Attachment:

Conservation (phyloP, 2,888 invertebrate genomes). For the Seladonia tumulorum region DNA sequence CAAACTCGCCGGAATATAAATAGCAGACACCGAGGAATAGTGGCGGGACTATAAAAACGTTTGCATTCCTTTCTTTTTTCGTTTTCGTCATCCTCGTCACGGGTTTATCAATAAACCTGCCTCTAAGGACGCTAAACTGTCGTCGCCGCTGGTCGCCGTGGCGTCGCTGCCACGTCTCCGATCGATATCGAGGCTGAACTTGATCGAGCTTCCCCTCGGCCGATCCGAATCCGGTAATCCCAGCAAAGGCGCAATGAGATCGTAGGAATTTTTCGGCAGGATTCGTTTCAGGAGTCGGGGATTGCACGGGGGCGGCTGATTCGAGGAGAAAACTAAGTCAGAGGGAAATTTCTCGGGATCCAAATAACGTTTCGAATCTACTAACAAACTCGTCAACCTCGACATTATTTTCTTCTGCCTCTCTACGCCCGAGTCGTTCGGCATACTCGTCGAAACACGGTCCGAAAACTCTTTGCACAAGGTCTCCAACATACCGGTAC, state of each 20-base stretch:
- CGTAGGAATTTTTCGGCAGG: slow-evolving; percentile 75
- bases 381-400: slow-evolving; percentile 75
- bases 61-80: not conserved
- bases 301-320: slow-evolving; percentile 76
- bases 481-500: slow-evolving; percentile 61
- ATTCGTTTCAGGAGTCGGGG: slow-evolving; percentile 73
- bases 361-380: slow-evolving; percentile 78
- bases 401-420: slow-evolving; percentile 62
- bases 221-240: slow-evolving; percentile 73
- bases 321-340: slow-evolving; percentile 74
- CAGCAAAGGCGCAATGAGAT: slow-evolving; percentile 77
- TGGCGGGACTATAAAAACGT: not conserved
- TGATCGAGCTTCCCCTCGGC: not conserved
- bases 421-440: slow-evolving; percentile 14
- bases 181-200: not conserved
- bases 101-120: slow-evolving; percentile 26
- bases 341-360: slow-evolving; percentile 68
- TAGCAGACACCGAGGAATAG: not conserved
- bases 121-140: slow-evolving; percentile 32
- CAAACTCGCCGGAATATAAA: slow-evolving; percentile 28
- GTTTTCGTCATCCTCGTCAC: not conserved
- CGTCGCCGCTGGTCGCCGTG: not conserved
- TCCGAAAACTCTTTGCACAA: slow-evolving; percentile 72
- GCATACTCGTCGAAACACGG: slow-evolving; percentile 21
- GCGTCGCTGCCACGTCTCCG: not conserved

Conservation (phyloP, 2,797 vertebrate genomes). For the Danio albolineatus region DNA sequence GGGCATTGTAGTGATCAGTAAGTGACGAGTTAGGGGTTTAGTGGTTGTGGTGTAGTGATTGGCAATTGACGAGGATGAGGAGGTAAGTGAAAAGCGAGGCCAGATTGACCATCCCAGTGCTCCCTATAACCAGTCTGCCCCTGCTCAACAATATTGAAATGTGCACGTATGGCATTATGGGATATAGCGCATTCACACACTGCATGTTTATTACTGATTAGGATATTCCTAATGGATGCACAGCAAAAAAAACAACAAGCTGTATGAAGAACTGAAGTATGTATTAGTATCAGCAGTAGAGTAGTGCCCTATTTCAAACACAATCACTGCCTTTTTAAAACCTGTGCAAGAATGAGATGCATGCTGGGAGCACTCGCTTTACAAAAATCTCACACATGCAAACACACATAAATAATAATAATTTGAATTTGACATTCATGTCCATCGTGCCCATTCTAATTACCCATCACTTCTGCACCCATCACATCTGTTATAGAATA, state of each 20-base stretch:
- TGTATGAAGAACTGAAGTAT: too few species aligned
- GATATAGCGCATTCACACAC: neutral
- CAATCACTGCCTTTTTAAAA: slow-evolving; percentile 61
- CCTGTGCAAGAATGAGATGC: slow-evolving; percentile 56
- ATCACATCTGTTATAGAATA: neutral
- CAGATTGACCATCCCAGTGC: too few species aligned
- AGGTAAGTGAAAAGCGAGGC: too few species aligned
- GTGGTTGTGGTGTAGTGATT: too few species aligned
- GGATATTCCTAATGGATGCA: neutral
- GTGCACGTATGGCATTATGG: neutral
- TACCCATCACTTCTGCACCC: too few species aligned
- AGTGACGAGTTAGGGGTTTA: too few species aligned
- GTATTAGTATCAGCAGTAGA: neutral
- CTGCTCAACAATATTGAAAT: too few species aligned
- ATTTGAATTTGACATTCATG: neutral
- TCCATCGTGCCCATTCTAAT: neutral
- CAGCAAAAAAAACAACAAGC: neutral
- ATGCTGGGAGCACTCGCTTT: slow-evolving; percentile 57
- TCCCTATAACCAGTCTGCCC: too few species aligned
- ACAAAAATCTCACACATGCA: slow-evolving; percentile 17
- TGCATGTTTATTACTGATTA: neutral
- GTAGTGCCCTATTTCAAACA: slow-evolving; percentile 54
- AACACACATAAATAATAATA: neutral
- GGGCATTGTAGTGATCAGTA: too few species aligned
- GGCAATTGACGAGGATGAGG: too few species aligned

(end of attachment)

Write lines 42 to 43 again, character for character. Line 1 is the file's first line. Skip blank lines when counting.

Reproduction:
- ATTTGAATTTGACATTCATG: neutral
- TCCATCGTGCCCATTCTAAT: neutral